Ciaran Cunningham returns as Derry camogie manager
Leagues are for playing in and championships are for winning.
That's the mantra of Ciaran Cunningham, who has returned to take charge of the Derry senior camogie team.
The former Antrim hurling goalkeeper was at the helm during the 2016 and 2017 seasons. In the first year, Derry threw away a nine point lead against the Saffrons in the Ulster final. They shipped 3-1 inside three minutes, late in the decider in Ballybofey before going one better in the following season.
“I did quite well the last time but there are a lot of girls I had with me on the panel that are not there now,” Cunningham told the County Derry Post.
“I think there are nine that can't commit for various seasons. Some of them are in their final year at university but the door is still open.”
After stepping away from Derry, he had been offered the Down camogie job. After accepting it, he changed his mind. It 'didn't sit well' and for the past two years, the St John's man ploughed all his energy into his gym business.
After John O'Dwyer's decision to step down after the final championship game last season, the position lay vacant until Cunningham's return earlier this month.
“I only came in two weeks ago so it is about gathering a team together at the minute,” he stated, referring to his initial thoughts in the job.
Caroline Wilson joins him on the management and he hopes to add to it by March time.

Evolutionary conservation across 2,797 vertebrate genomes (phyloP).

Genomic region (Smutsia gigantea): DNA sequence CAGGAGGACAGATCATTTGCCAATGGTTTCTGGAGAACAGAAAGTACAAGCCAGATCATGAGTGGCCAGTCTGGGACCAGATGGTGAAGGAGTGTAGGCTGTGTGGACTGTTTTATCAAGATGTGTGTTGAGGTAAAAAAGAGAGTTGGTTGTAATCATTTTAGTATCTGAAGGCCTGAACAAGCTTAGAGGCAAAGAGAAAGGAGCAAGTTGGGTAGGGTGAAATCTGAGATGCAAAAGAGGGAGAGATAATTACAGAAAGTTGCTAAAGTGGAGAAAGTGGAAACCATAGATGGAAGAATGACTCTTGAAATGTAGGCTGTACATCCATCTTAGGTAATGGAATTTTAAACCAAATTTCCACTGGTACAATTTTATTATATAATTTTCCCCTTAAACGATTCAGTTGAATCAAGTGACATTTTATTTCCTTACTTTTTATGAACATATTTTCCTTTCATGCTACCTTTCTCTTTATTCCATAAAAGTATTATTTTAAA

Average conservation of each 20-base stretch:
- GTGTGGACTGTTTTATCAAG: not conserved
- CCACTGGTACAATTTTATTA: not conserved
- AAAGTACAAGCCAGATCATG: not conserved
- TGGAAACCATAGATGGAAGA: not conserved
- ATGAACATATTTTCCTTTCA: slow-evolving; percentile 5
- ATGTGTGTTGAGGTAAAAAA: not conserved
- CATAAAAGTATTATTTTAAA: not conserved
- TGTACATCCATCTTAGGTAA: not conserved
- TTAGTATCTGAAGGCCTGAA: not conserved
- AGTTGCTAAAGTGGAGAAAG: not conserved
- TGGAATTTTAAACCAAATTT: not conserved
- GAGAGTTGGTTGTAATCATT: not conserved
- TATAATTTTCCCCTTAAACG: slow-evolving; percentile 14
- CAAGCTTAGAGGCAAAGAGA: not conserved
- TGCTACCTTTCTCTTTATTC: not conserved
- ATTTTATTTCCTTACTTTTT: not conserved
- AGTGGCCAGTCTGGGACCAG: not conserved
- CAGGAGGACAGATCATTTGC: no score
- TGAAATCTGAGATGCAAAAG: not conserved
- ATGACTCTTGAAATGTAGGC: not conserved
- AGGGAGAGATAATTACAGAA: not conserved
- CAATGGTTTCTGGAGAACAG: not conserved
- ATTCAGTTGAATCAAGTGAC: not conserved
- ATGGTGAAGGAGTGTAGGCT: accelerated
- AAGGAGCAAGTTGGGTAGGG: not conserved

This Sunday, he leads the team into an away game with Down.
“The last time I was in with Derry, we beat Down on two separate occasions and beat them quite heavily. Down have progressed and and I'm not going to criticise any managers, but Derry has got stagnant,” said Cunningham.
His initial focus is on the Ulster and All-Ireland championship campaigns and the new players will all get a run out during the league
“I am great believer in 'leagues are for playing in, championships are for winning', I will be using the league to see where we are really at.”
At the initial meeting, only eight players were in attendance but the numbers have risen to 15 for last Thursday's training session with 'four of five' working. Training will now switch from Owenbeg to Meadowbank in Magherafelt.
“A good few girls work in Belfast or are attending college so it is easier for them to get to Meadowbank,” he pointed out.
“I could see from the first meeting there were eight girls available. It would've been easy for me to say this isn't for me but it is a challenge to me.
“I am the type of character who likes a bit of a challenge. I don't really like going into a ready-made setup where someone else's fingerprints have been there.”
Cunningham has left the Slaughtneil players to focus on their own club season but he knows who he wants to join Derry squad when the time is right.
What are Derry's chances?
Cunningham points to a building process and the journey ahead.
“From an Antrim man looking in, sometimes they don't realise what they actually have,” Cunningham concluded. “And I told the girls that. The nucleus is there and there is serious potential.“
ALSO - Slaughtneil advance to a fourth All-Ireland final. Click here...
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